Territorial Bodies in Context
Writing about web page https://warwick.ac.uk/fac/arts/hrc/confs/territorialbodies/
In the following blog post, organisers Maddie Sinclair and Charlotte Spear reflect on the inspiration behind their upcoming conference Territorial Bodies: World Culture in Crisis.
Taking place on 25th February 2023, Territorial Bodieswill critically evaluate the interconnections between bodies, territories and violence in contemporary world culture. The conference takes inspiration from the Latin American feminist transnational concept of body-territory, which has been used as a ‘strategic’ tool to engender new forms of global solidarity, linking multi-form violence at various scales (Gago, 2020: 95). As Veronica Gago discusses, the transversal concept of body-territory draws on the collective knowledge of indigenous women on the front lines of resistance against neo-extractivism (fracking, mining, agri-business). In such feminist imaginaries, the renewed conceptualisation of the ‘body-as-battlefield’ underlines the ‘organic connection’ between accumulation, heteropatriarchal and colonial violence (Gago, 2020: 84). The concept has infused the ‘practical cartography of the strike’ in the twenty-first century, offering a ‘diagnosis’ of intersecting forms of violence unleashed by financialised ‘popular indebtedness’ and neo-extractivism targeting ‘common resources’ in indigenous territories (Gago, 2020: 11). Gago describes the strategic ‘idea force’ of the body-territory as it intersects with the extractive operations of capital:
‘The notion ties together a perspective that explains how the exploitation of territories is structured in a neo-extractive mode today, and how that also reconfigures labor exploitation, mapping the ways the dispossession of the commons affects everyday life. That is why it is strategic in a very precise sense: it expands our way of seeing, based on bodies experienced as territories and territories experienced as bodies. That image of the body-territory reveals the battles that are occurring here and now, pointing to a field of forces that it makes visible and legible on the basis of conflicts. The body-territory is a practical concept that demonstrates how the exploitation of common, community (be it urban, suburban, peasant, or Indigenous) territories involves the violation of the body of each person, as well as the collective body, through dispossession’ (Gago, 2020: 86).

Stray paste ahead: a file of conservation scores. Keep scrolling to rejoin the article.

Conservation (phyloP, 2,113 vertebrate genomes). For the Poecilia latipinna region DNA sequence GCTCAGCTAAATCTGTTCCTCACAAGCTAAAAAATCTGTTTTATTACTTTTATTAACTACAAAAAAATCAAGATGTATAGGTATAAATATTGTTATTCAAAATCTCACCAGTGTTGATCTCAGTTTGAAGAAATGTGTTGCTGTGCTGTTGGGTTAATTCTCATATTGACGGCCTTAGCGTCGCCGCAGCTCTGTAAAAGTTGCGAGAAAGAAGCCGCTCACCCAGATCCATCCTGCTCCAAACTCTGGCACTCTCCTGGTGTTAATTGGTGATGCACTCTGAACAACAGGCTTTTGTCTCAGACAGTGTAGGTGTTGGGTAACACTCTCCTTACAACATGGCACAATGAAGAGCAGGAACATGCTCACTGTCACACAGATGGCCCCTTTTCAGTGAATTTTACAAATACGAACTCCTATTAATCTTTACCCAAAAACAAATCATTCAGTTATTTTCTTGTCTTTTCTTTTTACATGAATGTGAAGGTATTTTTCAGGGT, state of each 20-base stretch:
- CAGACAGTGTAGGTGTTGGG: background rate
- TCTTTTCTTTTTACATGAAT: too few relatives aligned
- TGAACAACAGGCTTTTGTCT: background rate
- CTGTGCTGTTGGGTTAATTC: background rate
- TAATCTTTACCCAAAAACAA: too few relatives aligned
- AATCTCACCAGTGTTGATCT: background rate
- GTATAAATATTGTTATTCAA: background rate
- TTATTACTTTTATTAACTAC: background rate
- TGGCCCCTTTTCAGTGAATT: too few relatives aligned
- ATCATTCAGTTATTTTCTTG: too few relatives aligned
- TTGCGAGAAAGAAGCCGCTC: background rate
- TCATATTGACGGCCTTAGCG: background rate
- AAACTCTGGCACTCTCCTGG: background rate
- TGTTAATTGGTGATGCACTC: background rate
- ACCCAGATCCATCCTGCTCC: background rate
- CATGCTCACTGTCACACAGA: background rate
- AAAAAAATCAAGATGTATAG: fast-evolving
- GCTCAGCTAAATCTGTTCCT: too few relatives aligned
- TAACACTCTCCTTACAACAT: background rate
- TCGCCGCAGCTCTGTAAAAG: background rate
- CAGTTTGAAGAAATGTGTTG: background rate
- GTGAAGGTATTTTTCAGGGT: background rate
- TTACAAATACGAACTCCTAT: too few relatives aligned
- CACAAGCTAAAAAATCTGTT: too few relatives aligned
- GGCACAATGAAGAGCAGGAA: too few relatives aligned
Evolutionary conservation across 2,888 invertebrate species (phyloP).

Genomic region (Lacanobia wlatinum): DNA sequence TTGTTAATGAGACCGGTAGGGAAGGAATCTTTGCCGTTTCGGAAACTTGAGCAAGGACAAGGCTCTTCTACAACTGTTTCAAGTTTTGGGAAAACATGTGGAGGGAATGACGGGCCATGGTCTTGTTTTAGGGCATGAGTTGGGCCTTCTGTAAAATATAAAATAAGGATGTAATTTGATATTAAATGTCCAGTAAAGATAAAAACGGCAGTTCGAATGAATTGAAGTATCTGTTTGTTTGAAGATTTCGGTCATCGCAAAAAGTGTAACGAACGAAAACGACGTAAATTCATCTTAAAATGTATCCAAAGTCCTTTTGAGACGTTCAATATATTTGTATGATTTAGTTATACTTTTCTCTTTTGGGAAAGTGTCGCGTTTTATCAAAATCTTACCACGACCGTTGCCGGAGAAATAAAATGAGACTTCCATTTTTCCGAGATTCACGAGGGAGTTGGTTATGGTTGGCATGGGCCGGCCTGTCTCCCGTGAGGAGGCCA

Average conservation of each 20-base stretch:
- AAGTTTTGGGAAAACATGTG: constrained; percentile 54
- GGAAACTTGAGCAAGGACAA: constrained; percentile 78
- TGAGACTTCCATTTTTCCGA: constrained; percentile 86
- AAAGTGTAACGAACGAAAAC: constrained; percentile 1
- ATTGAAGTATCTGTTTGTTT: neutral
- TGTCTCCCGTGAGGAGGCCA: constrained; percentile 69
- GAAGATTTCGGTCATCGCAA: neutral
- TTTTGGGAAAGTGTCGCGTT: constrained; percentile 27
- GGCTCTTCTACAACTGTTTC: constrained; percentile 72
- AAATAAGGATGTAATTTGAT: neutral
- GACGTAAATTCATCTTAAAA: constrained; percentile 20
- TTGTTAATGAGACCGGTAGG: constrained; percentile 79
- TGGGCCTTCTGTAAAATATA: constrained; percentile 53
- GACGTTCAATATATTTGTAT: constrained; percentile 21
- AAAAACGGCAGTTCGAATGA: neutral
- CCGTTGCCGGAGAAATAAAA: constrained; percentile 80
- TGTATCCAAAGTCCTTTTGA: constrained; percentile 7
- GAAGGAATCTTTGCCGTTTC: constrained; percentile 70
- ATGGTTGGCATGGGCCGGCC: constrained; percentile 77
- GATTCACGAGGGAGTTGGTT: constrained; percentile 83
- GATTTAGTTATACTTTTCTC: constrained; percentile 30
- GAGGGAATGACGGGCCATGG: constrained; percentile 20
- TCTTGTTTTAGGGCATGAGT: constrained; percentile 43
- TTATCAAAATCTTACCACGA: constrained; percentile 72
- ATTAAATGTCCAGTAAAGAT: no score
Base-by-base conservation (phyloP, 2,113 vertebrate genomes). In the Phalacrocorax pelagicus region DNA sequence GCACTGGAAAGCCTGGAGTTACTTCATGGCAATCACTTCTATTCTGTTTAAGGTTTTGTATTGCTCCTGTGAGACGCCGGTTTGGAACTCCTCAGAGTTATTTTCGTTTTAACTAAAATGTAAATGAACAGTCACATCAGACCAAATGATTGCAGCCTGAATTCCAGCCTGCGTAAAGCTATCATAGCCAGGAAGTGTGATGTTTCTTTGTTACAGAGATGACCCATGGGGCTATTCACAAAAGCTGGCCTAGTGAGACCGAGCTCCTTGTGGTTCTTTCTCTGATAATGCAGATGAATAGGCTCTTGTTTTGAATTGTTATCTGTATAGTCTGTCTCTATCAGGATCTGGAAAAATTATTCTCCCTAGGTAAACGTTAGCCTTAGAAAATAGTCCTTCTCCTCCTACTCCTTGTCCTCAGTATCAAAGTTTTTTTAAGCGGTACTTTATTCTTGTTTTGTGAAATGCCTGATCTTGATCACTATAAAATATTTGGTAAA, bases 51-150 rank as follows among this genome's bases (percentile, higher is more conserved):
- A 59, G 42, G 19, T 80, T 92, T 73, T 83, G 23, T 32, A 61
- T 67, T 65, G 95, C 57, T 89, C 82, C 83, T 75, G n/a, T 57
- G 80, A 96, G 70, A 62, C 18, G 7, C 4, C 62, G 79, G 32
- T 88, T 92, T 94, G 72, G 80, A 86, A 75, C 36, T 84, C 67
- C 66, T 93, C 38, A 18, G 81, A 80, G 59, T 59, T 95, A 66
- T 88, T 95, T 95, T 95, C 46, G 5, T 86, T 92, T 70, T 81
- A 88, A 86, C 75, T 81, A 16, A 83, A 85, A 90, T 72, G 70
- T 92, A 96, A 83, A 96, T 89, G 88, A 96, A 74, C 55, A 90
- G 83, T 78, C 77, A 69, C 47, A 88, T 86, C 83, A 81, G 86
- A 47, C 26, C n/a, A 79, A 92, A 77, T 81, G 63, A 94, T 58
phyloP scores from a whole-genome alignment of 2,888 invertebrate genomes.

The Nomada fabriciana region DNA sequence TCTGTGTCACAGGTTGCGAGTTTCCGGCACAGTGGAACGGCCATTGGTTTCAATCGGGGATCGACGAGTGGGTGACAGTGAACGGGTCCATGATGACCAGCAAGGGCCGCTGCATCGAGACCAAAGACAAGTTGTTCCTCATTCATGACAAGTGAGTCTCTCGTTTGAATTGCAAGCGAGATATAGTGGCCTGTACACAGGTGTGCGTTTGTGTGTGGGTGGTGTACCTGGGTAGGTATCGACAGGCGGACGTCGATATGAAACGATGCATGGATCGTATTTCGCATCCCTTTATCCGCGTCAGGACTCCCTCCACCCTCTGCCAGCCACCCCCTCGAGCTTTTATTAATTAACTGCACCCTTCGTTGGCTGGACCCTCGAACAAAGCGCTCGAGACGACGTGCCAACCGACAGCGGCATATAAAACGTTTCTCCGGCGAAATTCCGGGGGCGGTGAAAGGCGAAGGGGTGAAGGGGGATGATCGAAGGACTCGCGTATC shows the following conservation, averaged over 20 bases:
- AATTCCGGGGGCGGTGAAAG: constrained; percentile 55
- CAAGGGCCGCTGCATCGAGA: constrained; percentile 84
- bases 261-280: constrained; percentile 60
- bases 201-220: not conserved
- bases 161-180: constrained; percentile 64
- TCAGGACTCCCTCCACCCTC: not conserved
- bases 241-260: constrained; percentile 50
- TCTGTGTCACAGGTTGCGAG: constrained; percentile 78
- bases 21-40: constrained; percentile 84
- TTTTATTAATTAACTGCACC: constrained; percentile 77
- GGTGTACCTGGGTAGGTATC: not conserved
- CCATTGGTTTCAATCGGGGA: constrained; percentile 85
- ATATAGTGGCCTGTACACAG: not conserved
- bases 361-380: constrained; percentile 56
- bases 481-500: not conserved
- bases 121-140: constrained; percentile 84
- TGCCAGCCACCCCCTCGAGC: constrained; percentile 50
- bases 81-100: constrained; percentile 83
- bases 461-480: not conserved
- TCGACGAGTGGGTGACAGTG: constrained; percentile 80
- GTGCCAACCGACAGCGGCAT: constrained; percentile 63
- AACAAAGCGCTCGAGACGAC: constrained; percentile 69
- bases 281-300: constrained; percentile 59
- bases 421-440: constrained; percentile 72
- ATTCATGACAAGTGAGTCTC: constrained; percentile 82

Territorial Bodies situates this renewed conceptualisation of ‘body-territory’ within a wider nexus of materialist thinking on the human body as a site of crisis. As Jason Moore writes in Capitalism in the Web of Life:
'The transition from capitalism and nature to capitalism-in-nature asks us to place human bodies as sites of environmental history, as bodies engaged in producing "real" commodities and reproducing the "false" commodity, labor power. From here, we- can reconceptualize capitalism: as a system whose chief contradictions turn on the antagonism and interdependence of commodity-relations and the totality of the conditions of reproduction. The human body, in this frame, becomes a crucial site of the contradictions of world accumulation’ (Moore, 2015: 26).
With this in mind, Territorial Bodies considers how the ‘territorial body’ offers a critical framework for addressing what Moore describes as the ‘singular process’ of socio-ecological crisis today (2011: 136). The conference invites critical debate surrounding the strategic “idea force” of the territorial body: bodies experienced as territories, and territories experienced as bodies (Gago, 2020: 86). In particular, the conference will explore how the territorial body “expands our way of seeing”, offering a critical framework for addressing urgent social, ecological and political challenges, from ecological breakdown to the rise of statelessness, violence against women and racial exploitation. Bringing together delegates from across the world, the conference synthesises diverse and interdisciplinary research interests, from aquatic bodies to mining bodies, to embodied extractivisms and narratives of sexualised resistance. We hope to consider how cultural registrations work to locate the body as a distinct part of socio-ecological crisis, bringing new perspectives to bear on the notion of “territorial bodies” as a framework for deciphering ‘crisis’ in the twenty-first century. You can register for the conference here.
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